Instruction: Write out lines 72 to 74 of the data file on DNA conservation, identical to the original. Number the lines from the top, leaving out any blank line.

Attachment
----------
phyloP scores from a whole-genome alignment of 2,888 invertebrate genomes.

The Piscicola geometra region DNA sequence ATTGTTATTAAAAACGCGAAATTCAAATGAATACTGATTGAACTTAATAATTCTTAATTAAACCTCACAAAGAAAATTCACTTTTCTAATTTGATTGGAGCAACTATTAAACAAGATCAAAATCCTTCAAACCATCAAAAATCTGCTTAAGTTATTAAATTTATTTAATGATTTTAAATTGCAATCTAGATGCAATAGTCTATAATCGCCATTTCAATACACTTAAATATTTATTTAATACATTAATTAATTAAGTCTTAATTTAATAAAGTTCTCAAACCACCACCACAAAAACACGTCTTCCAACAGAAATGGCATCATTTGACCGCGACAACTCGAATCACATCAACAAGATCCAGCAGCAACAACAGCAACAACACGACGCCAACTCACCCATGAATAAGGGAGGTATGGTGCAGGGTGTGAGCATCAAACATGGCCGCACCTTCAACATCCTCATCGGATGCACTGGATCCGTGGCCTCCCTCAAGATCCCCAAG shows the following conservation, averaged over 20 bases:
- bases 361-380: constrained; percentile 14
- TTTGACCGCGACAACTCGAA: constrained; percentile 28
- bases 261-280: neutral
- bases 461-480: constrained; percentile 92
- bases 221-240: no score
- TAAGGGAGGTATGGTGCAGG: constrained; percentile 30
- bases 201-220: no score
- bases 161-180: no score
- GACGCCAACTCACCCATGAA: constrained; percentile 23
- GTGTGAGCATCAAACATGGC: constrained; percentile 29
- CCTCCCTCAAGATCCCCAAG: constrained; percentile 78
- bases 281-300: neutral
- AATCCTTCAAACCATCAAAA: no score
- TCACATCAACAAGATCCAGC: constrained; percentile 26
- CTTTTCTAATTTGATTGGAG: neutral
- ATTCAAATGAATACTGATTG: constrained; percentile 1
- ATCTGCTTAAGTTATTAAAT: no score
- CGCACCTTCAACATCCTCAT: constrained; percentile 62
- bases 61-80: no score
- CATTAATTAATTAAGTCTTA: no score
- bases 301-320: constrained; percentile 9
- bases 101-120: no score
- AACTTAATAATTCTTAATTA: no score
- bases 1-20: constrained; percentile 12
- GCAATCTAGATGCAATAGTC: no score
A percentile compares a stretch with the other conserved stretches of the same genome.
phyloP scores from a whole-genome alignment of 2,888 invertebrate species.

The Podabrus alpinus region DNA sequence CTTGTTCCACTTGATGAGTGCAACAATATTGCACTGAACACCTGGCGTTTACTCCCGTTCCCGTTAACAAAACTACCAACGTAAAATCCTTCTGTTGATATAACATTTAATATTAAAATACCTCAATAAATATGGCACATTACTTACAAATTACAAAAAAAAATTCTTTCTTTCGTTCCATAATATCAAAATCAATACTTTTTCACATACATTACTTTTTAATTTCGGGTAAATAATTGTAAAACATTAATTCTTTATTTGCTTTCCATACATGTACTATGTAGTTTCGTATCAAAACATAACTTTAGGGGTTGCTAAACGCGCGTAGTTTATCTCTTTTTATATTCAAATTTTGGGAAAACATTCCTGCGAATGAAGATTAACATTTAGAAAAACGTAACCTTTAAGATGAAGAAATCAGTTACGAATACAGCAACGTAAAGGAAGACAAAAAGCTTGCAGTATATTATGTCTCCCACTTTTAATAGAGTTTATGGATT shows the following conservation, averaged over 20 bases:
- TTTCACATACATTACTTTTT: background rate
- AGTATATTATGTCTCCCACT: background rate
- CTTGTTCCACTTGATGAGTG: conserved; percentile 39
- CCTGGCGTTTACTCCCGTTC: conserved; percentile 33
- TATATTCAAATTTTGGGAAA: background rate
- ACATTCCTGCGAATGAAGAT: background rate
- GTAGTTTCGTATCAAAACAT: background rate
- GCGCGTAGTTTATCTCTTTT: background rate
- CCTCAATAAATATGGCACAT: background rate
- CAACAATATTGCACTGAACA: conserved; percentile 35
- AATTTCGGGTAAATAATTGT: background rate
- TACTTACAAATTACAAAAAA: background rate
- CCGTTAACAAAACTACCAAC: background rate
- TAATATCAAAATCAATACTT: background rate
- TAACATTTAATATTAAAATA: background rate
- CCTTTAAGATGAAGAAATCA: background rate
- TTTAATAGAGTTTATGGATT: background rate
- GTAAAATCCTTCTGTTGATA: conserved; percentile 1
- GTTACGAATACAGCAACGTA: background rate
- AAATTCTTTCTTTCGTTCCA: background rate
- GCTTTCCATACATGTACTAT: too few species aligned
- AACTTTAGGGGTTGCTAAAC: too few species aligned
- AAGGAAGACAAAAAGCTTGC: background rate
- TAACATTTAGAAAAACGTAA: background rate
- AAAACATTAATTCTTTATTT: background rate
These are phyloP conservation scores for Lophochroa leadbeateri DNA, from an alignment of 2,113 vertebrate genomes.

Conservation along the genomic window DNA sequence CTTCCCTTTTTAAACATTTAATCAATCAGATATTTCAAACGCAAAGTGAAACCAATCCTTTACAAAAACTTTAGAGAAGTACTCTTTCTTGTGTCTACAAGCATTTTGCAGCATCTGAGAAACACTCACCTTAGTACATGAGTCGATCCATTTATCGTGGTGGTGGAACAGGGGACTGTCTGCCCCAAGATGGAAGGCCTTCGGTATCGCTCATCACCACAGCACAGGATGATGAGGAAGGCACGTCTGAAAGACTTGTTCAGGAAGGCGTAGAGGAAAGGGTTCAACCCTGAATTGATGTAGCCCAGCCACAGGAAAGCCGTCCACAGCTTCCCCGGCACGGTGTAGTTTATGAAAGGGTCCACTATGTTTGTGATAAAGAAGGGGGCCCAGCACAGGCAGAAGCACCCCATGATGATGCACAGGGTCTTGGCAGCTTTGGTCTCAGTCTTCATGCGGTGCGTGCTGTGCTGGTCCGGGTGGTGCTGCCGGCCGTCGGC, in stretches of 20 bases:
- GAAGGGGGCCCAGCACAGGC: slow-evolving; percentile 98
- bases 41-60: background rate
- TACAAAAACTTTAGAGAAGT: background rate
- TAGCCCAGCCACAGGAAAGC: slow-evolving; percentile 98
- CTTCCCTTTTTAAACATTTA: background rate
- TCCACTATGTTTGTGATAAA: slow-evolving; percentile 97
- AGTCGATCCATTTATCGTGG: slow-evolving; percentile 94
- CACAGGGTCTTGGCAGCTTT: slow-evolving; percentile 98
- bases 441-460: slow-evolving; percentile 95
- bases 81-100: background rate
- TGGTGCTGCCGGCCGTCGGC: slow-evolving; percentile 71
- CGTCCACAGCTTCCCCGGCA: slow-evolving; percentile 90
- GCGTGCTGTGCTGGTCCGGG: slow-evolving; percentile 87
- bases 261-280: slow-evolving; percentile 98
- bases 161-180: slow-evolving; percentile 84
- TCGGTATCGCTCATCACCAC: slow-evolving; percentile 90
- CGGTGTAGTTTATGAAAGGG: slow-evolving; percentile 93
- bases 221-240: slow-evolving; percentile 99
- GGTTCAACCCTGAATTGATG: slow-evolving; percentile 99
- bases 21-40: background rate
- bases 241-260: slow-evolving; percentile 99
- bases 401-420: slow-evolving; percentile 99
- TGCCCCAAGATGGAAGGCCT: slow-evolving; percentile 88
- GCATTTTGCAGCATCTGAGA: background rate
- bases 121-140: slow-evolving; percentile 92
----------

- bases 161-180: slow-evolving; percentile 84
- TCGGTATCGCTCATCACCAC: slow-evolving; percentile 90
- CGGTGTAGTTTATGAAAGGG: slow-evolving; percentile 93